Welcome to the new Independent website. We hope you enjoy it and we value your feedback. Please contact us here.

Motorway tolls will rise at peak times: MacGregor says road pricing will be used to control traffic

THE GOVERNMENT made it clear yesterday that it will use motorway tolls to control traffic, not simply to raise money.

John MacGregor, the Secretary of State for Transport, said traffic management was a central goal, second only to raising revenue to build new roads.

Charges on some stretches would be raised during peak periods to deter drivers and alleviate congestion, he said in a speech to an international gathering of nearly 600 representatives of companies developing electronic toll systems.

He said such differential pricing was one of the key advantages of electronic charging. 'At present, for much of the day, the British motorway network is free-flowing, even at the most notorious congestion points. But there are times when we all try to use parts of the network at the same time.' He urged individual motorists to face the costs of this: 'Congestion, stop-start driving, frustration, waste of time and pollution.'

He said differential charging to smooth out peaks would help traffic flow more freely. Toll operators would be able to use the motorway network to its full potential.

Mr MacGregor said councils fearful that tolls would push traffic onto their roads should take heart from the fact that he intended to set prices low, at a few pence per mile, about one-fifth of the average in some European countries.

He said that although city road pricing was further away than motorway tolls, early motorway systems should be planned with a view to being extended to urban roads. At the very least, the technology behind the two pricing systems should be compatible.

Mr MacGregor also emphasised the need for toll systems to be compatible with those under test or already in place in the rest of Europe, so that the motorist could 'use whatever tag or card he needs in his home country in those other Community countries which have an electronic tolling system'. There are tolls in France, Italy, Spain, Portugal and Greece.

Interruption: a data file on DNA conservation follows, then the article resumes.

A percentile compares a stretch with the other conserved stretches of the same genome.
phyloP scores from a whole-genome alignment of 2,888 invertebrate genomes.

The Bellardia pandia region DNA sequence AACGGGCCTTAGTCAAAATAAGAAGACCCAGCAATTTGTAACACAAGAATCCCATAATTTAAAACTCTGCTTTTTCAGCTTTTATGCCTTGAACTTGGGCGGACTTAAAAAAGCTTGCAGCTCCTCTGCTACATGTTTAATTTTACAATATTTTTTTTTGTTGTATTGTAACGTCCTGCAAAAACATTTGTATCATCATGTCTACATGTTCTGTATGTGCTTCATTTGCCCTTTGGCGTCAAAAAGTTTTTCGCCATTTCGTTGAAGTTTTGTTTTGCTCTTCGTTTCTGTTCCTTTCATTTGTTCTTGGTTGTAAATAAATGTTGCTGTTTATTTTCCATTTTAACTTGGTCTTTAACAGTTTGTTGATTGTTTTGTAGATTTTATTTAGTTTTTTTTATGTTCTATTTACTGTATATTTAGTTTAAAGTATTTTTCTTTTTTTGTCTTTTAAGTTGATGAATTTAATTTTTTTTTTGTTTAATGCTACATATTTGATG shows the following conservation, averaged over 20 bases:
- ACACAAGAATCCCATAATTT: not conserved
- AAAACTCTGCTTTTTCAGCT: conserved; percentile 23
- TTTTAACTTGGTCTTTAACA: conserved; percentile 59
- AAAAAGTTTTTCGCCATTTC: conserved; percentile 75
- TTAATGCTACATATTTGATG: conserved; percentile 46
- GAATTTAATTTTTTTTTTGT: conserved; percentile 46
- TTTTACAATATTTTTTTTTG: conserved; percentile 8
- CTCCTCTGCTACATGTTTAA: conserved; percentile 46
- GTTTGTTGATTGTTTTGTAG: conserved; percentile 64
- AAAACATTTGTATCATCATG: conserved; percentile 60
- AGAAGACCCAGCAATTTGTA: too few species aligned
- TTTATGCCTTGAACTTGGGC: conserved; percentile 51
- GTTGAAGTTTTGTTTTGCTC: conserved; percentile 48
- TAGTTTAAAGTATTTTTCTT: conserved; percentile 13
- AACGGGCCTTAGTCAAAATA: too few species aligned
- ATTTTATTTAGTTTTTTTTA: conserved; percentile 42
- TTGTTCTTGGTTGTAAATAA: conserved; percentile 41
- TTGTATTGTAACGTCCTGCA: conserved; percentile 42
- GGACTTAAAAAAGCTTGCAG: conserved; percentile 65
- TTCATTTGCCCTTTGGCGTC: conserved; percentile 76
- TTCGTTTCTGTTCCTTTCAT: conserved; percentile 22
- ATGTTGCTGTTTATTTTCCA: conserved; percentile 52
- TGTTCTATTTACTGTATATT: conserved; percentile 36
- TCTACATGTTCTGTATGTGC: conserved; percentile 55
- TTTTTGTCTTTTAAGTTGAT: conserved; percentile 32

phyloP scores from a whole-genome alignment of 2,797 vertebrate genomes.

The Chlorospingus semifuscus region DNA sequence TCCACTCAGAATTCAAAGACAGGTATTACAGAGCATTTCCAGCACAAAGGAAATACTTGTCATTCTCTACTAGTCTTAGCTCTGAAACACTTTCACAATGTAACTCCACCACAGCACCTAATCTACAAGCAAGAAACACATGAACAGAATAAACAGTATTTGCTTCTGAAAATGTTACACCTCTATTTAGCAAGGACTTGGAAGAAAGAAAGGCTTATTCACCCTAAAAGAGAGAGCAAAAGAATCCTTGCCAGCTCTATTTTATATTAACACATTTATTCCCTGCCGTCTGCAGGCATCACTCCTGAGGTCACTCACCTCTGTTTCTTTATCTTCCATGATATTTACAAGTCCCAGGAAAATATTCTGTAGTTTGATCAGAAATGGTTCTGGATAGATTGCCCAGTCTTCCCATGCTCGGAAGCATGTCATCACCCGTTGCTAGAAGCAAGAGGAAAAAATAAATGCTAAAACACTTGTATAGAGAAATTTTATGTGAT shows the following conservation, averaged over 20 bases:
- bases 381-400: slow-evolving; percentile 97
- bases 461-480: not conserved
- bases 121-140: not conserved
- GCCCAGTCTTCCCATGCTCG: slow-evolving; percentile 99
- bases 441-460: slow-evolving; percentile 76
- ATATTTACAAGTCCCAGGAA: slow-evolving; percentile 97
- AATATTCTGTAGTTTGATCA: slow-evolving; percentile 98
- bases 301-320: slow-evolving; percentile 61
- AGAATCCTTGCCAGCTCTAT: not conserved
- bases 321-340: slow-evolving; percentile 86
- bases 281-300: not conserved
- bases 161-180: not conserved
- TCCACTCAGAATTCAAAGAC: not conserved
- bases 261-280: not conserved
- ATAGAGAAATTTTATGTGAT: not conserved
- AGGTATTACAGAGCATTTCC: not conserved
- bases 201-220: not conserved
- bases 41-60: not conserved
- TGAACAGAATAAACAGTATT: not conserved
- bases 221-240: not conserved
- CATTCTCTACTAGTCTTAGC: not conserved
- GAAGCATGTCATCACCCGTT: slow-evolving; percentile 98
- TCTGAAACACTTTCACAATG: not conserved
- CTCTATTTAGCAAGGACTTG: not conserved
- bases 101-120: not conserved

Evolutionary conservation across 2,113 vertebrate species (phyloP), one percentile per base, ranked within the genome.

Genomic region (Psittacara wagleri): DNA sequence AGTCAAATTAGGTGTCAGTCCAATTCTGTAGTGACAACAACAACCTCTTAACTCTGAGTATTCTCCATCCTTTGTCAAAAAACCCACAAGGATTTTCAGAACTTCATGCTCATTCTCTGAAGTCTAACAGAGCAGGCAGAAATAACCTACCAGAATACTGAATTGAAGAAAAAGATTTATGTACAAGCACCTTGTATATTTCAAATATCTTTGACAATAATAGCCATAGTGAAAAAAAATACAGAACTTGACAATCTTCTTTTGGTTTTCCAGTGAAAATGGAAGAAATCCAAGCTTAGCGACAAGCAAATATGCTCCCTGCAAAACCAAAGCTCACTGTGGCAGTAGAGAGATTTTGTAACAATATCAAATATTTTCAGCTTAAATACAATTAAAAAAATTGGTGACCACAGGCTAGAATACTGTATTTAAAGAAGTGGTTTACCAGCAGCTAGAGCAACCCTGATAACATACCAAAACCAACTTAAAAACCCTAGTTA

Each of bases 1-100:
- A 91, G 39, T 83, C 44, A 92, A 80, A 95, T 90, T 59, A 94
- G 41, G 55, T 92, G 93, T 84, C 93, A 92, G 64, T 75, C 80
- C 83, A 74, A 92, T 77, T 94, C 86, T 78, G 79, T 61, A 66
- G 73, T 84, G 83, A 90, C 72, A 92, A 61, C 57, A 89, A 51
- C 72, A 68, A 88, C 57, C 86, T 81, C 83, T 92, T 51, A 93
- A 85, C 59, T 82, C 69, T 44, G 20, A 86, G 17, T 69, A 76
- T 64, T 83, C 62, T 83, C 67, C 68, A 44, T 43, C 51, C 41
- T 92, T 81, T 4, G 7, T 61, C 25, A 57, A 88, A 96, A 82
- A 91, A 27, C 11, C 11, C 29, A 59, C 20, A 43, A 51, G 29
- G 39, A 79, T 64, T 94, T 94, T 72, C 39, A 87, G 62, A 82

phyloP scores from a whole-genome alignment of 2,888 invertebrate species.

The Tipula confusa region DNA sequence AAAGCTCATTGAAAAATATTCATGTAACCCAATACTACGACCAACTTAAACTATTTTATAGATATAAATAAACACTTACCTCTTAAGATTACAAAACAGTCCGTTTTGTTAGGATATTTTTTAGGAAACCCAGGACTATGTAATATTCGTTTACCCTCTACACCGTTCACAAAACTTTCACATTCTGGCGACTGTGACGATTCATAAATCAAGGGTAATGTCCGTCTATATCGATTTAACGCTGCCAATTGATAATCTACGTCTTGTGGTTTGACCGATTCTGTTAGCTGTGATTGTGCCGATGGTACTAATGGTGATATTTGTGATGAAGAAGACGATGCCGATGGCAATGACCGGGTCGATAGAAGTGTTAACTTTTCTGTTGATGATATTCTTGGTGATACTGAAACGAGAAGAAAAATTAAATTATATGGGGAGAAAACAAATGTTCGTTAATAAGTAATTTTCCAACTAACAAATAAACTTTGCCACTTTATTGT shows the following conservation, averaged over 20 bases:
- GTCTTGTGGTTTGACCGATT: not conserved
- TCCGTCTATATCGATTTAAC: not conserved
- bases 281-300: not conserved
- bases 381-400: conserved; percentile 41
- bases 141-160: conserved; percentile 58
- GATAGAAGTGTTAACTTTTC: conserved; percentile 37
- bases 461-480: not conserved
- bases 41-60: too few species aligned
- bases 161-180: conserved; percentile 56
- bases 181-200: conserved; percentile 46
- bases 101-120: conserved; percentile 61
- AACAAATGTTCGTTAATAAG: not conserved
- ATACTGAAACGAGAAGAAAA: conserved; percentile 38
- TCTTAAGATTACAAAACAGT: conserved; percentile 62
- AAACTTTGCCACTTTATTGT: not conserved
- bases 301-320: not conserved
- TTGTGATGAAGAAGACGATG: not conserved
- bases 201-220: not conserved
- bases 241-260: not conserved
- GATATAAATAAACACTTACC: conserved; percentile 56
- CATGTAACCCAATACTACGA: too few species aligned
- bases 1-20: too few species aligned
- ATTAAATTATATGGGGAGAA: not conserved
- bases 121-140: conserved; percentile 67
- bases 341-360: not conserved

Britain has no plans for real tests on the roads for almost two years. During this time industry will take part in a research programme on tolling, for which the Government has put aside pounds 3m. Trials, on a few thousand cars on the M4 or M25, are not expected before 1996. The Government wants organisations that wish to take part to respond by the end of next month. It hopes to select two to three systems by next year. The risk in this timetable is that other countries will bring in systems earlier and establish de facto standards with which the UK will have to comply. However, Mr MacGregor said British companies were sufficiently ahead of international competitors that this need not be the case.

Motorists had a right to know the technology was up to the job, he said: 'Will it operate quickly, accurately and dependably during the evening rush on a rough winter's night on the M25 or the M6 when perhaps 10,000 vehicles or more pass along one carriageway within an hour?' Nevertheless, he said experts who predicted that the technology would not be ready until 1998 were 'almost certainly going to be proved pessimistic'. But it would take until 1998 to introduce the required legal changes.

Estimates suggest it will cost between pounds 1bn and pounds 1.5bn to put motorway toll systems in place throughout the UK. Revenue from these could reach as much as pounds 700m a year. Mr MacGregor has said this money will not go straight to the Treasury but will initially be used to meet installation costs, then to improve the motorway network and information systems.